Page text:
Betting Tactics and Chip Schemes
At the casino where you are sitting pretty and playing, if the dealer does not already know you case the deck, you should do everything practicable to hide the fact from him. For the reason that sometimes, the casino personnel may suspect you of casing but may not be sure. Let them remain in doubt.
Obviously, you should not advertise your counting of cards by peering with undue enthusiasm at each one. It is perfectly natural for your casual gaze to wander along following the cards as they are exposed. Be nonchalant. A good poker face can hide the fact that your brain is working intensely.
Except for avoiding obvious giveaways, the most important technique of camouflage is proper betting tactics. The cornerstone of good betting tactics is to make apparently natural variations. There should be no obvious clues to alert the dealer that your larger bets coincide with a favorable deck.
This method other players use is to start with one chip and to continue to bet if the deck remains neutral or becomes unfavorable. Whenever the deck turns favorable, they bet two. The next time, if the deck is still favorable, they bet three or four. Whenever the deck becomes neutral again or unfavorable, they just go back to one chip.
The innocuous appearance of this scheme is very common for a gambler to let a winning bet 'ride', or to 'double-up and catch-up' after losing. This action explains increases from one chip to two and from two to four. It induces no excitement to reduce from a high bet to a minimal one, but it is suspicious to increase from a low bet to a much higher one.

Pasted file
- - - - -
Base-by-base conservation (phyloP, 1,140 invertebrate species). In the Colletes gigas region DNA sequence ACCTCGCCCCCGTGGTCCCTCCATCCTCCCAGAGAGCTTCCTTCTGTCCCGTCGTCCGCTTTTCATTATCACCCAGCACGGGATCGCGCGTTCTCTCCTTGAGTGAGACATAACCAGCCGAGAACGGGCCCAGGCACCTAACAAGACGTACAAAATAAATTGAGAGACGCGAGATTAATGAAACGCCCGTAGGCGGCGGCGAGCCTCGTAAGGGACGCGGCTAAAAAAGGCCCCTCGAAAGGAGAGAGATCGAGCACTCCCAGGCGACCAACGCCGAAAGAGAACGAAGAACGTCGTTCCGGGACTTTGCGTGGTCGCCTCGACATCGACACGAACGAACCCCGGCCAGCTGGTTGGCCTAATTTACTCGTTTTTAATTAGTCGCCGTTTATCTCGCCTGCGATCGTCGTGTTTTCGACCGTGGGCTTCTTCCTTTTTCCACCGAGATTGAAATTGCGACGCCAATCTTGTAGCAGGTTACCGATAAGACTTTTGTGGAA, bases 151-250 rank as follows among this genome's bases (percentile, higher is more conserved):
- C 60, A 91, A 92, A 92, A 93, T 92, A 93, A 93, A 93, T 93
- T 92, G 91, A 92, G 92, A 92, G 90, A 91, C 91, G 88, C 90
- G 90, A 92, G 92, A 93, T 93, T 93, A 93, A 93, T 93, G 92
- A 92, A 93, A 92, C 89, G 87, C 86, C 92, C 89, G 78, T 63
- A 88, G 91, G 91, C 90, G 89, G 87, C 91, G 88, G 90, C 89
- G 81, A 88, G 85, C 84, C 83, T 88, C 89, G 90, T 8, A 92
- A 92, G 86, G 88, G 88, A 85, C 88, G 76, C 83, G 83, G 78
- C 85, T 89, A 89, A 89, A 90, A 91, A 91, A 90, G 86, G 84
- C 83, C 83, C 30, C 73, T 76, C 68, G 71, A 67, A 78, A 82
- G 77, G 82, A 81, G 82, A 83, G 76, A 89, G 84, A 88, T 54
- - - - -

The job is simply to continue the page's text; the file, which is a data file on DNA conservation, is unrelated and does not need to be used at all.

A slightly different scheme can be used, often to greater advantage. Start with two chips after the deck is freshly shuffled. Reduce to one on the next hand unless the deck has turned favorable, but increase to four if it has turned favorable. This pan is especially good at a crowded table. When, say, six or seven players are present, two rounds of hands will usually deplete the deck so much that the dealer will shuffle.
It often is virtually predictable that a dealer will shuffle after the second round. Thus, your opportunities to make four-chip bets in favorable situations will depend on two-chip initial bets if you allow such advice against precipitous increases. The initial two-chip bet is also quite acceptable at an uncrowded table; it is somewhat more aggressive than the initial one-chip bet and eventually will get more money into play. This result, of course, is generally desirable for a winning player if, of course, the large bets are compatible with his capital.